Meshing with OpenFOAM
Before running any CFD simulations we need to generate a mesh around our geometry to perform calculations on. This page is meant to document the standard process we use to generate this mesh for ARIS rockets.
- Geometry exported from some CAD software in named STL format.
- The sample OpenFOAM case folder (ofcase_heidi_fullbody_meshing)
- 3D mesh conforming to the STL surfaces input, generated with snappyHexMesh
Download the example OpenFOAM case folder from the EULER CFD repo and read through the OpenFOAM v4 user guide sections for BlockMesh and SnappyHexMesh.
- OpenFoam v4.x
- MPI for parallel runs
- GNU Make for automated mesh generation
Automated run with GNU Make
The process has been automated with a
Makefile in the case directory, which offers the following commands
$ make # Run blockMesh, snappyHexMesh, etc. $ make check # Run checkMesh to check mesh quality $ make clean # Remove processor* folders, meshes etc. $ make rmprocs # Remove just processor* folders
Makefile will also create a
log/ folder and pipe the outputs of each OpenFOAM command into logfiles to aid in debugging.
snappyHexMesh can be quite computationally intensive, the
Makefile runs it in parallel. To change the number of processors used, edit the variable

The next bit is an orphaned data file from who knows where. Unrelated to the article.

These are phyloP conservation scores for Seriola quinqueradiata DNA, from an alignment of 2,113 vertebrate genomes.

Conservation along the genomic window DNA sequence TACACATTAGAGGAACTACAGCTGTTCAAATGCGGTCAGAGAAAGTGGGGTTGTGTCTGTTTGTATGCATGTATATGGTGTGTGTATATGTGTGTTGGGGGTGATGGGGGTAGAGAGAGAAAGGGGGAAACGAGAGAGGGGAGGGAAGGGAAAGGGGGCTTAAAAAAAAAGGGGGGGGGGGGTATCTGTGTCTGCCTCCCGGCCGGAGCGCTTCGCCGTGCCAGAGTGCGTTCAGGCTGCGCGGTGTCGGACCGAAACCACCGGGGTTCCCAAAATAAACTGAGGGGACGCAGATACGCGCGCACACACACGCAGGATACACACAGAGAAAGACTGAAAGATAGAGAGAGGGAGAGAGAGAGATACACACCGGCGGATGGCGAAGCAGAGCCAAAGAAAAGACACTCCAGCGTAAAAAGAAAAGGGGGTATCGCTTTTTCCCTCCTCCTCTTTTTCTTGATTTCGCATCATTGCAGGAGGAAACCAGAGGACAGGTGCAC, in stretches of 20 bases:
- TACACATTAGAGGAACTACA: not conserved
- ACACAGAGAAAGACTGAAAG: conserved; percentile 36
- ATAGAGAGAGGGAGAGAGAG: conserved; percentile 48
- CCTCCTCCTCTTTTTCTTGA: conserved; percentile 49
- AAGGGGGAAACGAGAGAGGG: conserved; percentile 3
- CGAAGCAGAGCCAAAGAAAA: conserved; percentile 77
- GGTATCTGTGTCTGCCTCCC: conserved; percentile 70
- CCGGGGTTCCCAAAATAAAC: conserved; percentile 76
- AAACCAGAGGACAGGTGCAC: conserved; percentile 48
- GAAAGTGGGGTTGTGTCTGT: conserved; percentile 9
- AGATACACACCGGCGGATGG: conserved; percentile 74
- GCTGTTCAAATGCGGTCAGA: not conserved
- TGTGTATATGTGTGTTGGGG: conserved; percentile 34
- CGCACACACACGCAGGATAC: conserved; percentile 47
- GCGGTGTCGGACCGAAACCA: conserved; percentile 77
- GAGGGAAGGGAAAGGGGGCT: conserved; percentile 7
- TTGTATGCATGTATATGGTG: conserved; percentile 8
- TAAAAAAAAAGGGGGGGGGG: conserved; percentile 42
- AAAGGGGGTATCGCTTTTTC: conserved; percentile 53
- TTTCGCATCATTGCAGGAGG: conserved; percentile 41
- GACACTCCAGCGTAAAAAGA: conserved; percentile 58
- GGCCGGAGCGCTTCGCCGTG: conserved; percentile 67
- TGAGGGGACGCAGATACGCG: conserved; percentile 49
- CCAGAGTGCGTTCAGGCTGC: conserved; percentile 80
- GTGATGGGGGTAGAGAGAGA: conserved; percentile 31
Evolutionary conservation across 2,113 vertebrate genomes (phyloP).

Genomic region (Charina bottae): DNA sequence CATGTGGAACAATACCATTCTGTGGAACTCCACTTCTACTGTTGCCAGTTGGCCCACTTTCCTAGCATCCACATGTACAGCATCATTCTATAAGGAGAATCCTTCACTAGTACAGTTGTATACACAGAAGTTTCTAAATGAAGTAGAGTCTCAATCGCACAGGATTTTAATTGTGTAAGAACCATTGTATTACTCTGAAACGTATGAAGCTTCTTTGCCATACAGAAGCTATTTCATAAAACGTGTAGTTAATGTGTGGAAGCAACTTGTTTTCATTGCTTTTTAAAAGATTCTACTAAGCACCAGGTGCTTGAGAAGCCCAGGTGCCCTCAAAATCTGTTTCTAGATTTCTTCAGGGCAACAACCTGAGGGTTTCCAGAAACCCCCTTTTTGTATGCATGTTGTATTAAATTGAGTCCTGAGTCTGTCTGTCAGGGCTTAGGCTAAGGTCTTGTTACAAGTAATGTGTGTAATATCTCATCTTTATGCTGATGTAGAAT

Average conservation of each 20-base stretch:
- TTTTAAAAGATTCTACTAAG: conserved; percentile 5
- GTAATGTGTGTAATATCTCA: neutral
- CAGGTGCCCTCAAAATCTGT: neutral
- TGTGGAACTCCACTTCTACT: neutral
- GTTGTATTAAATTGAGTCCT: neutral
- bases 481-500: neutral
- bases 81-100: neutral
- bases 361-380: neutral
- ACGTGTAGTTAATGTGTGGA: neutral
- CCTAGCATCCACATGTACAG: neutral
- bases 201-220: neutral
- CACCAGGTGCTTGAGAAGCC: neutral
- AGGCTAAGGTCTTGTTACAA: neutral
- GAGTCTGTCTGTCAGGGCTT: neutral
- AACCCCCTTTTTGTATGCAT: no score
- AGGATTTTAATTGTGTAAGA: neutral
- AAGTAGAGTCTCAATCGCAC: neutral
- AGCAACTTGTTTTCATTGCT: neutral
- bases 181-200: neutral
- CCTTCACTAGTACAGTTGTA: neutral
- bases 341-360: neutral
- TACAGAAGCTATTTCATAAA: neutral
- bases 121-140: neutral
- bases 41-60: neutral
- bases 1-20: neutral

NPROCS in the
Makefile and adapt the
decomposeParDict file in
system/ accordingly (by changing
To manually execute the commands, follow this sequence:
# Run blockMesh to generate the background mesh $ blockMesh # Extract surface features from the STL files # These are used by snappyHexMesh to determine where to snap to $ surfaceFeatureExtract # Decompose the problem into subproblems assigned to each processor. # The number of processors can be changed in system/decomposeParDict $ decomposePar # Run snappyHexMesh. # Change the number of processes (8 here) to match your configuration and hardware. $ mpirun -np 8 snappyHexMesh -overwrite -parallel # Reconstruct the mesh from the processor subdomains. # After this you can open the mesh in ParaView. $ reconstructParMesh -constant # Check mesh quality and look for problematic cells. $ checkMesh # Remove the processor folders, now unneded. $ rm -rf processor*
- Sometimes when using a fine background mesh the cells on the inside of the rocket aren’t removed. This is because the STL surfaces are not “waterproof”, and there are small gaps between the parts (e.g. the nosecone and the main body tube). This can be fixed by using a coarser mesh, using higher resolution STLs, or using one single STL (as opposed to combining several parts).
- If the refinement process doesn’t go far enough, try increasing
maxGlobalCells), but be careful – you can easily run out of RAM if you overdo it!